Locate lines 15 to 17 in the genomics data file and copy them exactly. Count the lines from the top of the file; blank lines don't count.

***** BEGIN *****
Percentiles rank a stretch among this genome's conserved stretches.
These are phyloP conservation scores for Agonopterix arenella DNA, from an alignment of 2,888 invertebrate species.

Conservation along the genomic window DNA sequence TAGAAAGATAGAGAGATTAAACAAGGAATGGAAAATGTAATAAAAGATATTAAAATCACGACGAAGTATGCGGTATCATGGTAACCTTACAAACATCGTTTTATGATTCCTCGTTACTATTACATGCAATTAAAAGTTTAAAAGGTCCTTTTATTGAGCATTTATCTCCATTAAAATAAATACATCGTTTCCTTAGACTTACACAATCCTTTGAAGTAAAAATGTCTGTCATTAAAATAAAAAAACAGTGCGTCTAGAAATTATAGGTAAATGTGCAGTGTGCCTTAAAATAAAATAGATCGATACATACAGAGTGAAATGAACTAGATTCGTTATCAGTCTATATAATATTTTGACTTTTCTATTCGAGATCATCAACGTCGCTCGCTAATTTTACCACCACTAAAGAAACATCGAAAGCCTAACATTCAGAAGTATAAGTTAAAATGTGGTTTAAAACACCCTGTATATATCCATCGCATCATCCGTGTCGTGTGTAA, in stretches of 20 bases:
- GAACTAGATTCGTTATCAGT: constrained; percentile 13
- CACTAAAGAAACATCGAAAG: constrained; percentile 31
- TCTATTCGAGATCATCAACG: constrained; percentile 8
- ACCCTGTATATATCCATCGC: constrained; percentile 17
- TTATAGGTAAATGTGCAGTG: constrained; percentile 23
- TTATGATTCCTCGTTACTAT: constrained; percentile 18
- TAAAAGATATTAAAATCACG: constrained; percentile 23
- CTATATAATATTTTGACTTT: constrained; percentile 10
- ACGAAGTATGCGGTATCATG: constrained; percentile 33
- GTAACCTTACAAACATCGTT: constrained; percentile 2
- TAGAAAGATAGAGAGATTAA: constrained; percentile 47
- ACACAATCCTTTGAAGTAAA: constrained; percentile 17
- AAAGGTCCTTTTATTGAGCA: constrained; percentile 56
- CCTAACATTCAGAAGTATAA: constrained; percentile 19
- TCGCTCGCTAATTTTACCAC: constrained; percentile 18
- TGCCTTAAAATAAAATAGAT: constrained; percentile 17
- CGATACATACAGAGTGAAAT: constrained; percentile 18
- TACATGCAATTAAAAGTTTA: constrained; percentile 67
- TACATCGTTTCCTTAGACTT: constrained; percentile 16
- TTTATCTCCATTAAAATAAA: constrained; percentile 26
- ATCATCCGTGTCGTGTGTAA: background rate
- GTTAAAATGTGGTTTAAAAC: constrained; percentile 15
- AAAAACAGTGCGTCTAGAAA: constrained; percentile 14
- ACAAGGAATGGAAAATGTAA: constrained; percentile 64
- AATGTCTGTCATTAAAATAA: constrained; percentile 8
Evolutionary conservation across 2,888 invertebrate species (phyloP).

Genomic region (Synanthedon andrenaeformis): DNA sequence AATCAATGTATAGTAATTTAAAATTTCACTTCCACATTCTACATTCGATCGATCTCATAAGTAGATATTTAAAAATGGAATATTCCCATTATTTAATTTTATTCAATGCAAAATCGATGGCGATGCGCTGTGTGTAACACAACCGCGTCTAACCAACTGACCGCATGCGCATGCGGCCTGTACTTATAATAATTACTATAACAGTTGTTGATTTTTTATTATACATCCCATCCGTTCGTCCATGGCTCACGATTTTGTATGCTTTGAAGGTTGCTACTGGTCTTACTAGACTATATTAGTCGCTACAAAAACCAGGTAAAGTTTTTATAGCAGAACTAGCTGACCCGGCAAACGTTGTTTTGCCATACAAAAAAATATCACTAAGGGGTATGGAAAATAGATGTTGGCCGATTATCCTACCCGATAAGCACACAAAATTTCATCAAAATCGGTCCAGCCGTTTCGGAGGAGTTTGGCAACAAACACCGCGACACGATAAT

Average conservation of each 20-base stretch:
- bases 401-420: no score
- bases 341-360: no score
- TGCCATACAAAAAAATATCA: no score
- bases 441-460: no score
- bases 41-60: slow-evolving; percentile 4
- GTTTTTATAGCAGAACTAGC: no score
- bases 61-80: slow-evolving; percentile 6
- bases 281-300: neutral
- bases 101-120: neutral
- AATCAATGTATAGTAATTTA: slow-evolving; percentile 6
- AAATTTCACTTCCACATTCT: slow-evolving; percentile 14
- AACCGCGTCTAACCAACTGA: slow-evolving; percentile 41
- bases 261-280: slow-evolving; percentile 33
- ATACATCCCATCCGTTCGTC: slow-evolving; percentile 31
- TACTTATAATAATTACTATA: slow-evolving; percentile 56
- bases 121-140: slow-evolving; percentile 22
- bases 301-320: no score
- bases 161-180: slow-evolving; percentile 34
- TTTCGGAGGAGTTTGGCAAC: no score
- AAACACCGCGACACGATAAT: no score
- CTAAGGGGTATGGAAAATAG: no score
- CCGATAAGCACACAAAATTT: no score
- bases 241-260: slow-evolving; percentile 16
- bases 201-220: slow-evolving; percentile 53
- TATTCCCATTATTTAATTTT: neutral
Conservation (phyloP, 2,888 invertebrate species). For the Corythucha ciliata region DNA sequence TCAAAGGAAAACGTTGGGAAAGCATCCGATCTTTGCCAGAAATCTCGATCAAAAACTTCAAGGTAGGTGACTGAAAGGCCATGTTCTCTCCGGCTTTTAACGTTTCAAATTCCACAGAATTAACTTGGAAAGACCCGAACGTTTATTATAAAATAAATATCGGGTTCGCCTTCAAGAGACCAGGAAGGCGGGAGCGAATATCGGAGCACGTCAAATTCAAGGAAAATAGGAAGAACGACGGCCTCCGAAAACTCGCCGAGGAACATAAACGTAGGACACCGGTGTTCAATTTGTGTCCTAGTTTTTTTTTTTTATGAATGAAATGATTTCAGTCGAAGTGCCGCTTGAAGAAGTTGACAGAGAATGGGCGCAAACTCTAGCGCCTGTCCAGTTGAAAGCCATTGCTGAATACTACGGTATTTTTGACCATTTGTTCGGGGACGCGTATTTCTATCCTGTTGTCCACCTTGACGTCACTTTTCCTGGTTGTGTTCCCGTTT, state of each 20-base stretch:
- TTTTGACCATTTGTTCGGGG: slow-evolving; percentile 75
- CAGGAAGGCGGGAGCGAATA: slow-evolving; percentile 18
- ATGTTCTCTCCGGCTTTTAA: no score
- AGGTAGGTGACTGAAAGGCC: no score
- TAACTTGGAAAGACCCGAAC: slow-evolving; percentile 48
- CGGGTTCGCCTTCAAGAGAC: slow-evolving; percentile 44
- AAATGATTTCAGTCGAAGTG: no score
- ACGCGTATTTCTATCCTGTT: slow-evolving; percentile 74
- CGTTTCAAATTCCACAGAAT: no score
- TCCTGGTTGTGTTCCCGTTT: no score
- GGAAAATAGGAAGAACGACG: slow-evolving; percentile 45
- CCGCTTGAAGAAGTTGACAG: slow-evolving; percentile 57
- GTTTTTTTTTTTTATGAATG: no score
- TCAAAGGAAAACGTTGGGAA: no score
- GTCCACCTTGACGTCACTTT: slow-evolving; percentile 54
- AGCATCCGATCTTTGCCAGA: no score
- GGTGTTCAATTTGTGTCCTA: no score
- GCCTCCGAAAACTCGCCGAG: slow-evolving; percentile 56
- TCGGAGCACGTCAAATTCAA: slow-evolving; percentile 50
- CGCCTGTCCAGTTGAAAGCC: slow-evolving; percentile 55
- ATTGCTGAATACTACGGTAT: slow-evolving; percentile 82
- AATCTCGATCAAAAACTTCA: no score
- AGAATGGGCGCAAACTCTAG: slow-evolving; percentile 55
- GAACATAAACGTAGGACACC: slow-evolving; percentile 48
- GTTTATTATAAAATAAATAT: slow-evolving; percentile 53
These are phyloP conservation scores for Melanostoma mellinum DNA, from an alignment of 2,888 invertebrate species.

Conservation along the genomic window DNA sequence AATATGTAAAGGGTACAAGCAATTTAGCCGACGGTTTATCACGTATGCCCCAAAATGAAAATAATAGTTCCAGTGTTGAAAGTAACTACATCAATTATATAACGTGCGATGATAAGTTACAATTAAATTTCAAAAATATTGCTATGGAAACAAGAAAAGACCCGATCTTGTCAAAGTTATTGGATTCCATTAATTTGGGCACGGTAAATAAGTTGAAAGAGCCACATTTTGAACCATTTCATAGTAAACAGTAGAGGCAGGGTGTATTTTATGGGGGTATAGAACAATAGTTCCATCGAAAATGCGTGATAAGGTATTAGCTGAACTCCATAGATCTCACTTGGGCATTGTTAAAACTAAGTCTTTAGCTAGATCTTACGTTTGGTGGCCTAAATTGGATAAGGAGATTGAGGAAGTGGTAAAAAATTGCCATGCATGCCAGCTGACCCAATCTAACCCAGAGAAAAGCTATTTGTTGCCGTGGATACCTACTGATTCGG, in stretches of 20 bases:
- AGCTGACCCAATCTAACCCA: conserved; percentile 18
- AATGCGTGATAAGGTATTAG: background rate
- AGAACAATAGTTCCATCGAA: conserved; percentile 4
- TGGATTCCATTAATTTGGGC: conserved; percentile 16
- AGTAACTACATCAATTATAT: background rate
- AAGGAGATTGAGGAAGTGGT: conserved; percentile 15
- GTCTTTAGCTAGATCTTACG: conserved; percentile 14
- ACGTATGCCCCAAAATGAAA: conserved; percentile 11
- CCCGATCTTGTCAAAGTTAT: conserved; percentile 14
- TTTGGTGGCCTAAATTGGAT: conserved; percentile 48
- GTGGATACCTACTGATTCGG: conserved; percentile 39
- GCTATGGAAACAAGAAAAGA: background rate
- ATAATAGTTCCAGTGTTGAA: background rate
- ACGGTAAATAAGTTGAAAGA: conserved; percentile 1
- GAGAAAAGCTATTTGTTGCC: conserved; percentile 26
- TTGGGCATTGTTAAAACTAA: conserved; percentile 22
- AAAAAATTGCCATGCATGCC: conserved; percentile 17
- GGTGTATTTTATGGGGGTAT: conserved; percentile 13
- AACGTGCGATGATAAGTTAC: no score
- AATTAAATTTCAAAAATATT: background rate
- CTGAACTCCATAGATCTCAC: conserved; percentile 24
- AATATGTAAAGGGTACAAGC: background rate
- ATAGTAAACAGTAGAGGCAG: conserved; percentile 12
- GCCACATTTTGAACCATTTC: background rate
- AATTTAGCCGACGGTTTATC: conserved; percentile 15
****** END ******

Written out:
- ACACAATCCTTTGAAGTAAA: constrained; percentile 17
- AAAGGTCCTTTTATTGAGCA: constrained; percentile 56
- CCTAACATTCAGAAGTATAA: constrained; percentile 19